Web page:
As you already know, It’s official. In december, 2017, both chambers of Congress have passed the Republican tax overhaul bill. Learn how this affects the small business owners, including franchise owners.

The new tax overhaul will affect the entire US economy and everyone in it! As you might have heard, this bill leans heavily toward tax cuts for corporations and business owners.

The bill would not affect 2017 taxes, for which Americans will start filing their returns in a month or so. But it will affect 2018 taxes, so it is important to understand what it is, how it affects you, and plan strategically for your next year.

This article is not by any means focusing on supporting or contesting this new measure as well as Trump’s government. Our goal is solely to help small business owners understand how they are impacted by this bill.

We interviewed Mr. Mo Shaban, a seasoned CPA who has been in practice for over 29 years. Mo owns a degree in Business Administration with an emphasis in accounting, by the San Diego State University. In addition, before opening his private practice – Shaban Accountancy, in San Diego, CA –  he has worked for Arthur Andersen and Co, the biggest CPA firm in the world. He has opened his own practice in 1996.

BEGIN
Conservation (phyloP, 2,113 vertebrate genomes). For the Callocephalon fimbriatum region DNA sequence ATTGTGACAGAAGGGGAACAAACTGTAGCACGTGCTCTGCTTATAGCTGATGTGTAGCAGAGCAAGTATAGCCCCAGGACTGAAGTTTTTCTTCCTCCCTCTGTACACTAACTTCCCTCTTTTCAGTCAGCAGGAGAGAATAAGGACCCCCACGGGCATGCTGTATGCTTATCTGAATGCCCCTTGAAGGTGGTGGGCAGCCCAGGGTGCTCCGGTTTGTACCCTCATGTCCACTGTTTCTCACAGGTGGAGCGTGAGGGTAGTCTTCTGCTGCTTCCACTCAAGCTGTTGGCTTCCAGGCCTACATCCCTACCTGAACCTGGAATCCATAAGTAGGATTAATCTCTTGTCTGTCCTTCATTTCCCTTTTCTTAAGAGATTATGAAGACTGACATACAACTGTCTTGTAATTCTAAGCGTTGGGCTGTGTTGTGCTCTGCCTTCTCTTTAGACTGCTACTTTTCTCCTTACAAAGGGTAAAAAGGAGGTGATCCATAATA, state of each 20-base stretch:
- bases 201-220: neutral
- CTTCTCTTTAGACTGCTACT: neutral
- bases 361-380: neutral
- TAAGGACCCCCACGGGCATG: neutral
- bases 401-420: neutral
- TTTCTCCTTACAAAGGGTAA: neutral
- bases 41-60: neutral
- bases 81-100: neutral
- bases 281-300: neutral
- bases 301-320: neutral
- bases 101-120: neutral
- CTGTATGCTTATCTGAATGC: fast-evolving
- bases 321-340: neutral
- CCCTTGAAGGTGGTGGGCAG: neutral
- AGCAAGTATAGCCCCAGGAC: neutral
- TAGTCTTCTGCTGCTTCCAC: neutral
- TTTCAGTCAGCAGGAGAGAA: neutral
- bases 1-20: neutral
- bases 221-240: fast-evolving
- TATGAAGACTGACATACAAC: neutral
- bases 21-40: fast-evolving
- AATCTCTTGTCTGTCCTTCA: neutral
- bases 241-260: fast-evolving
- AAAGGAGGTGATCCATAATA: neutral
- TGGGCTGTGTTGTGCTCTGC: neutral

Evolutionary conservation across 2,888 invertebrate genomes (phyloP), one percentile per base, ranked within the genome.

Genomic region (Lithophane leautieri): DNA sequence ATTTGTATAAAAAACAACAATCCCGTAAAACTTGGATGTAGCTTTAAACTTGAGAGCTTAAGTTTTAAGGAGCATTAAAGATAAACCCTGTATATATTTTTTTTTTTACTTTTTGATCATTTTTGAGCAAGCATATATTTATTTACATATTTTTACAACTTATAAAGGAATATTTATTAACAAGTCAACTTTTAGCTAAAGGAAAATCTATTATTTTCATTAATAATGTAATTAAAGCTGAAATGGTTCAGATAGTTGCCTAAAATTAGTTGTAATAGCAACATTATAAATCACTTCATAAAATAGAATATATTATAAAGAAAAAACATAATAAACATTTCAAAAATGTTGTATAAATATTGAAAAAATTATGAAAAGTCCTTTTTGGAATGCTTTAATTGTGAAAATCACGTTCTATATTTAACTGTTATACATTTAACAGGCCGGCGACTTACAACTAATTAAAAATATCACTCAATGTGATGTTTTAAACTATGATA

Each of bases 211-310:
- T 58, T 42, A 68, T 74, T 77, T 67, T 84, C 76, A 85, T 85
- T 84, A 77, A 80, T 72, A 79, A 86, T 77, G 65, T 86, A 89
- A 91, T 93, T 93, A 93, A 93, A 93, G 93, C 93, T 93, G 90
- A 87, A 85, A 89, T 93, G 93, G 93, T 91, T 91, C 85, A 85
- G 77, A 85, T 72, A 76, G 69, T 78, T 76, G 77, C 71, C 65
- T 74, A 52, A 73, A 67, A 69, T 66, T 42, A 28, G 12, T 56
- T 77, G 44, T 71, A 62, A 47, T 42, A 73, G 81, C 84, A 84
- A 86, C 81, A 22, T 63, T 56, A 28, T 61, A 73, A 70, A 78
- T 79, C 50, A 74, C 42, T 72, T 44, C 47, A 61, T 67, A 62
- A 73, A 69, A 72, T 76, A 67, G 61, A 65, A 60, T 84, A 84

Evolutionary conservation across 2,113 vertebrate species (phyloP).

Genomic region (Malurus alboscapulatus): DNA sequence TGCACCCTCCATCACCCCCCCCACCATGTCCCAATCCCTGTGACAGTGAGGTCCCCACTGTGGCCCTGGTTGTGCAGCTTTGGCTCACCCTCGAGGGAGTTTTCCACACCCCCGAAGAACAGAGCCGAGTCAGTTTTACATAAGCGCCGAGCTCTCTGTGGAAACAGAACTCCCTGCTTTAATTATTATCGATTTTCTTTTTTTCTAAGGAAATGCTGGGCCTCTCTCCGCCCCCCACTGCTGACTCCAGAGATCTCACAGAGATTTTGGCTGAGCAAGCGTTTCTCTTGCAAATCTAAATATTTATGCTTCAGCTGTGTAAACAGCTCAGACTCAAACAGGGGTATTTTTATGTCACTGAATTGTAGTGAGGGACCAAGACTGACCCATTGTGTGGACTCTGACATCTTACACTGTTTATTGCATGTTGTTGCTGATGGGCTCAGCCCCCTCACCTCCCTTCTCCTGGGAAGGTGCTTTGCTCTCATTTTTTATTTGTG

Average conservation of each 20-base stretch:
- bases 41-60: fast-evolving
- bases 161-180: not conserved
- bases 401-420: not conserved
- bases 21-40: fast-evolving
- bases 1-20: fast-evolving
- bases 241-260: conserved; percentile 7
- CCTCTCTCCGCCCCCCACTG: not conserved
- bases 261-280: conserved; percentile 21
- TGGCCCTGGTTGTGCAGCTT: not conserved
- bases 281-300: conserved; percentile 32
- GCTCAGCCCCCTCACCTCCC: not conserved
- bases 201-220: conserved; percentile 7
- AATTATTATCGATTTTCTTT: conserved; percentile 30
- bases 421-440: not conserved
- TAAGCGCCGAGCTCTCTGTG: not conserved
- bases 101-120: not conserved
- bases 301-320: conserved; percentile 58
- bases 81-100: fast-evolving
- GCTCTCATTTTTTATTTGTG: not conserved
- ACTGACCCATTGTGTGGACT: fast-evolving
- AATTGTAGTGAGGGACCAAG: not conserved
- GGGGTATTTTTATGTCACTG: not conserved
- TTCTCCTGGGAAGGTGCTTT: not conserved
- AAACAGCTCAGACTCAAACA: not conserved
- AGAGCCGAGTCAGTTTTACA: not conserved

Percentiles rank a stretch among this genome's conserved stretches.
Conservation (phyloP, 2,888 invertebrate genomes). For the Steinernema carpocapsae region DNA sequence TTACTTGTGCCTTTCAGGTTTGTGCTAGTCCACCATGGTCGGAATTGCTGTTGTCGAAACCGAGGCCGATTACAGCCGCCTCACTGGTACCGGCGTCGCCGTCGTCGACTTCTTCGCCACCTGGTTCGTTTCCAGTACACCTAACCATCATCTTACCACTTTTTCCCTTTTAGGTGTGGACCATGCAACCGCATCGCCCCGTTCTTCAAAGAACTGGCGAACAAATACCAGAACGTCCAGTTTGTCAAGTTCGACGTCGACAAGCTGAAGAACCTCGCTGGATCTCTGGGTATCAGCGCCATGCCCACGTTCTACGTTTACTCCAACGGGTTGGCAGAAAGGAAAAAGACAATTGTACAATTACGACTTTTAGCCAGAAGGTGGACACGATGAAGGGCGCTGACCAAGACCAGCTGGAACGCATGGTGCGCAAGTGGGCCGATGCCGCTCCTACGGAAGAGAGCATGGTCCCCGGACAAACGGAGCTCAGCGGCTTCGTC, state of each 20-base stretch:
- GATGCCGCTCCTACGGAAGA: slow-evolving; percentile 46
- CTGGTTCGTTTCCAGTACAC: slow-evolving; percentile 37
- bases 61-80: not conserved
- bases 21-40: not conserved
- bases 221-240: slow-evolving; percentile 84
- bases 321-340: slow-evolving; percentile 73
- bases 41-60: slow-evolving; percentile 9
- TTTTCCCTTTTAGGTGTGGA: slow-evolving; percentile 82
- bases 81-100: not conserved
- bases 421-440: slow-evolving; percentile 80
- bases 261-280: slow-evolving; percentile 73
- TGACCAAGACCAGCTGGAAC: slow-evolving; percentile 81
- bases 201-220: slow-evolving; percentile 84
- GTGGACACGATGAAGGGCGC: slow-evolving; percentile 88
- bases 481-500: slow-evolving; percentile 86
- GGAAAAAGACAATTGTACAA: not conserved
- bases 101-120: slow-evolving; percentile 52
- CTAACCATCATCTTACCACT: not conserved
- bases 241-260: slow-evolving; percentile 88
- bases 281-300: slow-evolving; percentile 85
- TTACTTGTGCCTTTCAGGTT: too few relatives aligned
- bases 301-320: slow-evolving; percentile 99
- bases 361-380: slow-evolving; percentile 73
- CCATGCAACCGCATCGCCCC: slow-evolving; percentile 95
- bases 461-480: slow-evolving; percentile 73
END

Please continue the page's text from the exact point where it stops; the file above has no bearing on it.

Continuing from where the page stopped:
Here are his answers to the questions we asked:

1) Can you help us understand in broad terms what is the new GOP tax plan (the rationale behind it, when it will be live, who is affected in general)?

Mo: Basically the government wants to stimulate the economy through what’s called a trickle-down economics.  This means you give the largest companies a tax break and then they will in turn hire more people and give raises and that will create additional spending.

2) Who is most positively affected by the plan?

Mo: Initially big business.  I would say the fortune 500.  But then the trickle-down economics should help all small business.  This is a great time to be in business for yourself!

3) Who is most negatively affected by the plan?

Mo: I would say W-2 people.  The CA state tax deduction is capped now.  Mortgage interest deduction lowered.  Non-reimbursed business expense gone.  The only real place to be able to take major deduction is to be self-employed, S corp  or an LLC.

4) Let’s focus on the small business owner…how is the small business owner affected by the plan?